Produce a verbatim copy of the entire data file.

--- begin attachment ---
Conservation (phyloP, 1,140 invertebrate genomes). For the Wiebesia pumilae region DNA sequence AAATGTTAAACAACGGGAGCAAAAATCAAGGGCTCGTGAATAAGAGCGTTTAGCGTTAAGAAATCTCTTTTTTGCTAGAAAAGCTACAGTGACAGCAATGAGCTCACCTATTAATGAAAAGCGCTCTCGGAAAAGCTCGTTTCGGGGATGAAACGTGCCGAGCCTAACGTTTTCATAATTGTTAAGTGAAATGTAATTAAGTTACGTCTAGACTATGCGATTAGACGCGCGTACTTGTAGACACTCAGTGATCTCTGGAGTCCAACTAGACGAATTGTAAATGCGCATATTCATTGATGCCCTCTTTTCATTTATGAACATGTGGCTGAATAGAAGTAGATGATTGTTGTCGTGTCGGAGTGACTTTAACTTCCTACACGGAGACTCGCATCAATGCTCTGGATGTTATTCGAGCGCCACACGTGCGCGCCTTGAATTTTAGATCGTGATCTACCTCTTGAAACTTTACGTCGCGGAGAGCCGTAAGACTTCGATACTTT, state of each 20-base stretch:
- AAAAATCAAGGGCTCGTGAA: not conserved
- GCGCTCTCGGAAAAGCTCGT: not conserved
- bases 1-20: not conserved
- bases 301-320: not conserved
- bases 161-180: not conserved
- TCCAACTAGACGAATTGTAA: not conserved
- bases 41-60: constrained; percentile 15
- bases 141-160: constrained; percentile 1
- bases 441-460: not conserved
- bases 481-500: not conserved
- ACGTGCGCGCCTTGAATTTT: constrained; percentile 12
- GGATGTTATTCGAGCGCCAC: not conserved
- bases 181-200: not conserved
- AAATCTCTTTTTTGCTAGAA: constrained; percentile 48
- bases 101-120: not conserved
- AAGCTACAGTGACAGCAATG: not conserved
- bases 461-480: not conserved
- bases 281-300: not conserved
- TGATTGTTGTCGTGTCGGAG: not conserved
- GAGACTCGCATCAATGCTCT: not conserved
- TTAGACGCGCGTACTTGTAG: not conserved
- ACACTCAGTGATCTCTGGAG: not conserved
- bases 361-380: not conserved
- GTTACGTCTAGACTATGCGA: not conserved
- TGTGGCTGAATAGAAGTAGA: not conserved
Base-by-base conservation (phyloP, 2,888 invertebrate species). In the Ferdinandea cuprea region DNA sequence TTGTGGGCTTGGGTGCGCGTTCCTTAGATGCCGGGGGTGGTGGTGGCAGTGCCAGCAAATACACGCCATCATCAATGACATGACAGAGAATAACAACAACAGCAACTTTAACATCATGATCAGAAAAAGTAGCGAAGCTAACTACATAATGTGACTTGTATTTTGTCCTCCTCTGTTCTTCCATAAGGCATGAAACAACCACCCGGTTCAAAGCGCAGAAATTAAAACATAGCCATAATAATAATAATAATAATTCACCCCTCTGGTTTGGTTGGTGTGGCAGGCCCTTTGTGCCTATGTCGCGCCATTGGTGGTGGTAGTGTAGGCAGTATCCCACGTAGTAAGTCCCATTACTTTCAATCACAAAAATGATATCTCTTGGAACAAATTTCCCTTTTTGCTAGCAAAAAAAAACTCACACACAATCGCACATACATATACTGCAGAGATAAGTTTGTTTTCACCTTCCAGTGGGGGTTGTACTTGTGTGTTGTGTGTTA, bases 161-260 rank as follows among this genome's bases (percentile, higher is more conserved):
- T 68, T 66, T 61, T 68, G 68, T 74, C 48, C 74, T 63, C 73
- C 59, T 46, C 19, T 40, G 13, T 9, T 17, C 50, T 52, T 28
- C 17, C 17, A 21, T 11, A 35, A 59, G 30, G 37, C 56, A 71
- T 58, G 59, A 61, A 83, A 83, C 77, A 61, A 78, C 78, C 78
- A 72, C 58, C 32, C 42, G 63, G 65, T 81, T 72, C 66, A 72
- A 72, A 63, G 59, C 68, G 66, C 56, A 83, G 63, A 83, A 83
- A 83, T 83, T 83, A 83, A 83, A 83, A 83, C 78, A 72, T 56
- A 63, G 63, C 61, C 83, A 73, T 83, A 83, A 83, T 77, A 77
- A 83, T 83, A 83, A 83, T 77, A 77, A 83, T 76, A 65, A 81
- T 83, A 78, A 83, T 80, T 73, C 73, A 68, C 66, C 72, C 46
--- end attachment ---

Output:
Conservation (phyloP, 1,140 invertebrate genomes). For the Wiebesia pumilae region DNA sequence AAATGTTAAACAACGGGAGCAAAAATCAAGGGCTCGTGAATAAGAGCGTTTAGCGTTAAGAAATCTCTTTTTTGCTAGAAAAGCTACAGTGACAGCAATGAGCTCACCTATTAATGAAAAGCGCTCTCGGAAAAGCTCGTTTCGGGGATGAAACGTGCCGAGCCTAACGTTTTCATAATTGTTAAGTGAAATGTAATTAAGTTACGTCTAGACTATGCGATTAGACGCGCGTACTTGTAGACACTCAGTGATCTCTGGAGTCCAACTAGACGAATTGTAAATGCGCATATTCATTGATGCCCTCTTTTCATTTATGAACATGTGGCTGAATAGAAGTAGATGATTGTTGTCGTGTCGGAGTGACTTTAACTTCCTACACGGAGACTCGCATCAATGCTCTGGATGTTATTCGAGCGCCACACGTGCGCGCCTTGAATTTTAGATCGTGATCTACCTCTTGAAACTTTACGTCGCGGAGAGCCGTAAGACTTCGATACTTT, state of each 20-base stretch:
- AAAAATCAAGGGCTCGTGAA: not conserved
- GCGCTCTCGGAAAAGCTCGT: not conserved
- bases 1-20: not conserved
- bases 301-320: not conserved
- bases 161-180: not conserved
- TCCAACTAGACGAATTGTAA: not conserved
- bases 41-60: constrained; percentile 15
- bases 141-160: constrained; percentile 1
- bases 441-460: not conserved
- bases 481-500: not conserved
- ACGTGCGCGCCTTGAATTTT: constrained; percentile 12
- GGATGTTATTCGAGCGCCAC: not conserved
- bases 181-200: not conserved
- AAATCTCTTTTTTGCTAGAA: constrained; percentile 48
- bases 101-120: not conserved
- AAGCTACAGTGACAGCAATG: not conserved
- bases 461-480: not conserved
- bases 281-300: not conserved
- TGATTGTTGTCGTGTCGGAG: not conserved
- GAGACTCGCATCAATGCTCT: not conserved
- TTAGACGCGCGTACTTGTAG: not conserved
- ACACTCAGTGATCTCTGGAG: not conserved
- bases 361-380: not conserved
- GTTACGTCTAGACTATGCGA: not conserved
- TGTGGCTGAATAGAAGTAGA: not conserved
Base-by-base conservation (phyloP, 2,888 invertebrate species). In the Ferdinandea cuprea region DNA sequence TTGTGGGCTTGGGTGCGCGTTCCTTAGATGCCGGGGGTGGTGGTGGCAGTGCCAGCAAATACACGCCATCATCAATGACATGACAGAGAATAACAACAACAGCAACTTTAACATCATGATCAGAAAAAGTAGCGAAGCTAACTACATAATGTGACTTGTATTTTGTCCTCCTCTGTTCTTCCATAAGGCATGAAACAACCACCCGGTTCAAAGCGCAGAAATTAAAACATAGCCATAATAATAATAATAATAATTCACCCCTCTGGTTTGGTTGGTGTGGCAGGCCCTTTGTGCCTATGTCGCGCCATTGGTGGTGGTAGTGTAGGCAGTATCCCACGTAGTAAGTCCCATTACTTTCAATCACAAAAATGATATCTCTTGGAACAAATTTCCCTTTTTGCTAGCAAAAAAAAACTCACACACAATCGCACATACATATACTGCAGAGATAAGTTTGTTTTCACCTTCCAGTGGGGGTTGTACTTGTGTGTTGTGTGTTA, bases 161-260 rank as follows among this genome's bases (percentile, higher is more conserved):
- T 68, T 66, T 61, T 68, G 68, T 74, C 48, C 74, T 63, C 73
- C 59, T 46, C 19, T 40, G 13, T 9, T 17, C 50, T 52, T 28
- C 17, C 17, A 21, T 11, A 35, A 59, G 30, G 37, C 56, A 71
- T 58, G 59, A 61, A 83, A 83, C 77, A 61, A 78, C 78, C 78
- A 72, C 58, C 32, C 42, G 63, G 65, T 81, T 72, C 66, A 72
- A 72, A 63, G 59, C 68, G 66, C 56, A 83, G 63, A 83, A 83
- A 83, T 83, T 83, A 83, A 83, A 83, A 83, C 78, A 72, T 56
- A 63, G 63, C 61, C 83, A 73, T 83, A 83, A 83, T 77, A 77
- A 83, T 83, A 83, A 83, T 77, A 77, A 83, T 76, A 65, A 81
- T 83, A 78, A 83, T 80, T 73, C 73, A 68, C 66, C 72, C 46